Fall is always an exciting season in East Tennessee. We had quite a bit of late and muted color this year, and I’m not sure that it’s completely over, but given that a storm is blowing through as we speak, the majority of the season is probably done.
The reason for my lack of posting has been, honestly, that I’ve been out and about trying to shoot most nights. I’ve not always been successful, but I’ve come away with a few images I think will be keepers.
The biggest change for me this year has been the addition of the Mavic 2 Pro to my gear bag. This isn’t a panacea, as you’re not technically allowed to fly it in Great Smoky Mountain National Park (which is why I haven’t been there except to ride bikes) or off the Blue Ridge Parkway (which is why I only have one “normal” set of pictures from there. That said, the M2P is game-changing for landscape photography. It allows you (in the areas where you can fly) to move to perspectives that are certainly not possible from the road, and in many cases aren’t possible even with a lengthy hike. Sure the camera has shortcomings when compared with my D850, but its ability to move 30-40 feet beyond the overlook is, in itself, an amazing thing that completely transforms the kind of images you can capture.
Along with that, this is the first season with my D850. Last year I walked away with a few strong images, but all were with my D750. I didn’t get the D850 until November, when the color was long gone in this area. As a result, at season’s start I had only 3 images in my main photo gallery taken on my D850 – exactly the same number taken with the D90 that I owned for a hot minute in 2009 as a backup camera (which has by far the lowest shutter count of any camera I’ve owned and seriously used), and less than I took with my OM-D E-M5 in the two years I owned it. All that to say: I was excited about the possibilities the D850 offered.
October, however, turned into a rather interesting animal.
The first important variable was our trip to Park City, UT, at the turn of the month for our friends’ wedding. This lent some spectacular scenery, but because of weight reasons the D850 stayed home in favor of the M2P and A7RII. That’s not to say there weren’t some great shots, though.
On Sunday September 30, we drove out to the Wastach National Forest, for some spectacular scenery, including an incredible display of turning aspen trees. The DJI performed great here, though not to be outdone, the A7RII and Voigtlander 15 put in a great show (currently on display in our downstairs bedroom):
I’ve said several times that the A7R2 platform is worth owning just for the ability to use the Voigtlander 15. I stand by that statement.
Returning to Tennessee, there was still a pretty significant learning curve with the Mavic 2 Pro. One of my first attempts to capture a scene came just after we returned from Utah, and had almost nothing to do with nature’s beauty:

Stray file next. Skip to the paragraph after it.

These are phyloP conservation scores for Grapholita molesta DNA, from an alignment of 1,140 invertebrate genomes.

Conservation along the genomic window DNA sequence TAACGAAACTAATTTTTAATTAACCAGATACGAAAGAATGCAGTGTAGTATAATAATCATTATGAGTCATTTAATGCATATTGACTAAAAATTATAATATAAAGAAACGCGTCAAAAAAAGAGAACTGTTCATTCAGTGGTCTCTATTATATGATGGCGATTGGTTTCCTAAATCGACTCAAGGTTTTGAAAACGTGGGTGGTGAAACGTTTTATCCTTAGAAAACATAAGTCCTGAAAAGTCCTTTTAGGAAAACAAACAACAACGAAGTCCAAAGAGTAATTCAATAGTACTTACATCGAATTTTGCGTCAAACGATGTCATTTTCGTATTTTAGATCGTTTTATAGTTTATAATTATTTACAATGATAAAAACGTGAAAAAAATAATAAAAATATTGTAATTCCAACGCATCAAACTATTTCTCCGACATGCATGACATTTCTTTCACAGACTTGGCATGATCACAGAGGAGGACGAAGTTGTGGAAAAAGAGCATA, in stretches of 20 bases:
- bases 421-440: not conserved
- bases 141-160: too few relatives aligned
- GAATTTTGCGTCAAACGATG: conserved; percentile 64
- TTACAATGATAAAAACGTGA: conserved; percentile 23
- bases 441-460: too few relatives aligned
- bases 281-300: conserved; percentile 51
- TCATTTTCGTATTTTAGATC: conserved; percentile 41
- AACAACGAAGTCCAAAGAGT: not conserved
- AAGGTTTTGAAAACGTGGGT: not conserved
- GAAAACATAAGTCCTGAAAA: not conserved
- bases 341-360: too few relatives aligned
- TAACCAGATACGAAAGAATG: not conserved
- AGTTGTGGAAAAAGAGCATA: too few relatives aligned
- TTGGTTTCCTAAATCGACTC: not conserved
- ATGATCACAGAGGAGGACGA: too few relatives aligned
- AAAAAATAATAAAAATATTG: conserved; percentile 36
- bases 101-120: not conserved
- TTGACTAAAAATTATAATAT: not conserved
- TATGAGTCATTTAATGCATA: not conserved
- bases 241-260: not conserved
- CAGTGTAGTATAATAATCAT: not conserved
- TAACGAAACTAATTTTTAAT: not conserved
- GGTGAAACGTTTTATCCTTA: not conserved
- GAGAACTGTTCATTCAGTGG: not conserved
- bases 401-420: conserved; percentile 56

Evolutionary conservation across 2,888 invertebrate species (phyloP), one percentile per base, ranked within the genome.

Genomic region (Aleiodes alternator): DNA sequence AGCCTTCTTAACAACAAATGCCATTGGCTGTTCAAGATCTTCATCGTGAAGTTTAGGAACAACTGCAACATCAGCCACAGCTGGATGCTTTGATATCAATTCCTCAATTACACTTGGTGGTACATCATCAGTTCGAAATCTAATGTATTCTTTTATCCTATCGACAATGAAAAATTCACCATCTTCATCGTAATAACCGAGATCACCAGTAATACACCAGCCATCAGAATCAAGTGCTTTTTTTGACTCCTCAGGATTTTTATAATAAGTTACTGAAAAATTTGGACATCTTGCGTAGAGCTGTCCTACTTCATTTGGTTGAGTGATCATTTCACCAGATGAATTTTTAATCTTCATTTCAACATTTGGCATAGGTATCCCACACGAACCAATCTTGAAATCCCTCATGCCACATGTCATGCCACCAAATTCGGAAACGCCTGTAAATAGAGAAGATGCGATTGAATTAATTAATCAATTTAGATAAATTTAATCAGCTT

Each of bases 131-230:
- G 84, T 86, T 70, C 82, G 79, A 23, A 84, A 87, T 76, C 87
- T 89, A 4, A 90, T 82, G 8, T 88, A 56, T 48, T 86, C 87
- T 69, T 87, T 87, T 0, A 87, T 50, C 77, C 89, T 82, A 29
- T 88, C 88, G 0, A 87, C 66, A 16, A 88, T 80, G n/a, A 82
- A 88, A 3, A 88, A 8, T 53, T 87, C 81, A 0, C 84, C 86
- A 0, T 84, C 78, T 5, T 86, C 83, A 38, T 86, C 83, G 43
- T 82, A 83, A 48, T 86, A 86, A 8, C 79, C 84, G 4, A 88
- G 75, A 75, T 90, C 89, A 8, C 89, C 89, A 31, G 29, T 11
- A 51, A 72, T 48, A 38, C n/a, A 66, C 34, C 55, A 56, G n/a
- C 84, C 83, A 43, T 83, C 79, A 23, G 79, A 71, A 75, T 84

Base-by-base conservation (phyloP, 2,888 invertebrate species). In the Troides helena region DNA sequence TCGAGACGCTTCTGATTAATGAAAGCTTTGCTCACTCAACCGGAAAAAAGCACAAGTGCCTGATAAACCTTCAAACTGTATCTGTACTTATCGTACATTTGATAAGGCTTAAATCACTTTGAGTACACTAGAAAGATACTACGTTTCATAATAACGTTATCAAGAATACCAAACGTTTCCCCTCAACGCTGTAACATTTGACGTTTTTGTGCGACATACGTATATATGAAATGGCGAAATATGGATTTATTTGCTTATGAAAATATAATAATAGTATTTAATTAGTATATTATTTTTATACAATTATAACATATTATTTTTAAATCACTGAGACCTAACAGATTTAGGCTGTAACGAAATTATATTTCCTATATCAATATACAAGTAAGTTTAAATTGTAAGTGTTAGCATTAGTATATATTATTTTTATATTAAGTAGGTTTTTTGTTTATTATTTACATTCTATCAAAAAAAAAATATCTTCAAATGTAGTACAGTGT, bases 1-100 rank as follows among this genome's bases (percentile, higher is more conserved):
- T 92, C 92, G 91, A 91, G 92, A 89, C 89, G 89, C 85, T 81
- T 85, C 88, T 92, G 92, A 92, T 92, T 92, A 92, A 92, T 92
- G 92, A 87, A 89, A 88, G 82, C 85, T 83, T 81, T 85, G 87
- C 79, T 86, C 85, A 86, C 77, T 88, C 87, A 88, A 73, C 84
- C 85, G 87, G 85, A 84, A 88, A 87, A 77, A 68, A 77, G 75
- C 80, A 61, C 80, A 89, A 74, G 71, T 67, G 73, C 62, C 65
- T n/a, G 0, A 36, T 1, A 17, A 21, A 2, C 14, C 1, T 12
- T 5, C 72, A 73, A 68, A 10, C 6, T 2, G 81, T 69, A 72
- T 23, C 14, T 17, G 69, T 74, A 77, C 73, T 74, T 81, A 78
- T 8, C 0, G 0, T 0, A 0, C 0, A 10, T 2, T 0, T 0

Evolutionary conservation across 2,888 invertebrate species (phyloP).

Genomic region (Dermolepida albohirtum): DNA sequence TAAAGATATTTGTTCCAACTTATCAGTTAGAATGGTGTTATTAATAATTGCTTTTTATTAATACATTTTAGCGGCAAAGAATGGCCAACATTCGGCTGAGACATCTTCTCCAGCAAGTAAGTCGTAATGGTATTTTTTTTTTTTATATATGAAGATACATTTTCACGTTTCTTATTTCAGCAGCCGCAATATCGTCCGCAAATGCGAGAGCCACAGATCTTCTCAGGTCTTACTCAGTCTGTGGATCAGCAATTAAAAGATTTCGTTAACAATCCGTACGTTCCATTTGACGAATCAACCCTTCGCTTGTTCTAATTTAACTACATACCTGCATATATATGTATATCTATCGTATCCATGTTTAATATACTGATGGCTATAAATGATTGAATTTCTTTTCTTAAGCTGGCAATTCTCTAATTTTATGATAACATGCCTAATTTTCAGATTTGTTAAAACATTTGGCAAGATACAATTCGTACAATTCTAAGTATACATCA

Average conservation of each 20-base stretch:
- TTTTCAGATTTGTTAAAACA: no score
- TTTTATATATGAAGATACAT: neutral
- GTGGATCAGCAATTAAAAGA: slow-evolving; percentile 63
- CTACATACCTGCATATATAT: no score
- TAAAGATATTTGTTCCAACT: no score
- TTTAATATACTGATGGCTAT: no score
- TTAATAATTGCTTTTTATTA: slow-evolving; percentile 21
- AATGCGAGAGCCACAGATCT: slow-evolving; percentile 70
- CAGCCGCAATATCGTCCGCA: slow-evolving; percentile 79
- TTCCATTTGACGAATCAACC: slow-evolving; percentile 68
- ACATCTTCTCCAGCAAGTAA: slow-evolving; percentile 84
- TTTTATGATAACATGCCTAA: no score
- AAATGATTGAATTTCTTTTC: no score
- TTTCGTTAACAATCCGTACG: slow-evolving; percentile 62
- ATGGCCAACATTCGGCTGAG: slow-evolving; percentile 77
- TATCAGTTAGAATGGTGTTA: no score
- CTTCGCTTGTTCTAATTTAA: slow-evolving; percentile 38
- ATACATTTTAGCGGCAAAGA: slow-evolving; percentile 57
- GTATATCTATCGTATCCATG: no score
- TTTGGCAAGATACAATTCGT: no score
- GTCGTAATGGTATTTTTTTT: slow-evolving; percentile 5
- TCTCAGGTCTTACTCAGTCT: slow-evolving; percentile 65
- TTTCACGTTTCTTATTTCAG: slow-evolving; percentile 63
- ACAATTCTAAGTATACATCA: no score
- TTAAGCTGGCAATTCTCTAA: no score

After dinner with some friends, I tried a couple of shots I’d been wanting to capture on I40, which is only a mile or so from our house. In the process – and completely unplanned – I ended up with the above, which will probably become one of my signature shots from the drone going forward.
As mentioned above, the legalities of drone flying present a challenge in my area. While there are many areas that are totally kosher, other areas – particularly areas like Smoky Mountain National Park and the Blue Ridge Parkway – are off limits. As a result, I spent more of this season than usual on the Cherohala Skyway – an area which is drone friendly – and which turned out to be a fortunate coincidence.
The main highway in our area that gets press is US-129 between Maryville, TN and Robbinsville, NC – often called the “Tail of the Dragon” because of its many curves. The better road – for both driving and scenery – is the Cherohala Skyway, which runs from Robbinsville to Tellico Plains, TN. While the Skyway doesn’t have the best overlooks – that is, from the perspective of traditional photography, it does have some incredible vistas if you happen to have a drone. And because it’s not a National Park, you’re perfectly clear to launch there.
While there are plenty of spots on the Cherohala Skyway, exploring the Blue Ridge Parkway is an essential part of October in this area. Because launching drones is verboten on the parkway itself, some creativity must be had. To that end, there are several perfectly legal launch sites on NC-215, both north and south of the parkway proper. With some scouting, I was able to identify one that turned out to have a great vantage point:
Clearly it would be better if just a bit more color were showing, but all in all, I’ll take it.
Not to be outdone, the D850 had a reasonable October too – not in terms of quantity, but rather quality. For a while, I’ve been toying with what I call the “Sunset Project” – a view of the same sunset through time on a single evening. Perhaps, at some point, I’ll get around to making good on the promise. With that in mind, my wife and I headed out to the Blue Ridge Parkway and captured a spectacular sunset that continued in its glorious hues for almost an hour on October 20:
Let me be totally transparent: I made a lot of mistakes (including some rookie™ mistakes) that night, but the D850 managed to salvage my incompetence. All in all it was a great sunset, made all the more great because I shared it with someone special (
The season may not be over, but it likely is. I’ll update this post in November if it turns out something interesting came up… Otherwise I’ll see you over the winter with (hopefully) some other interesting pictures.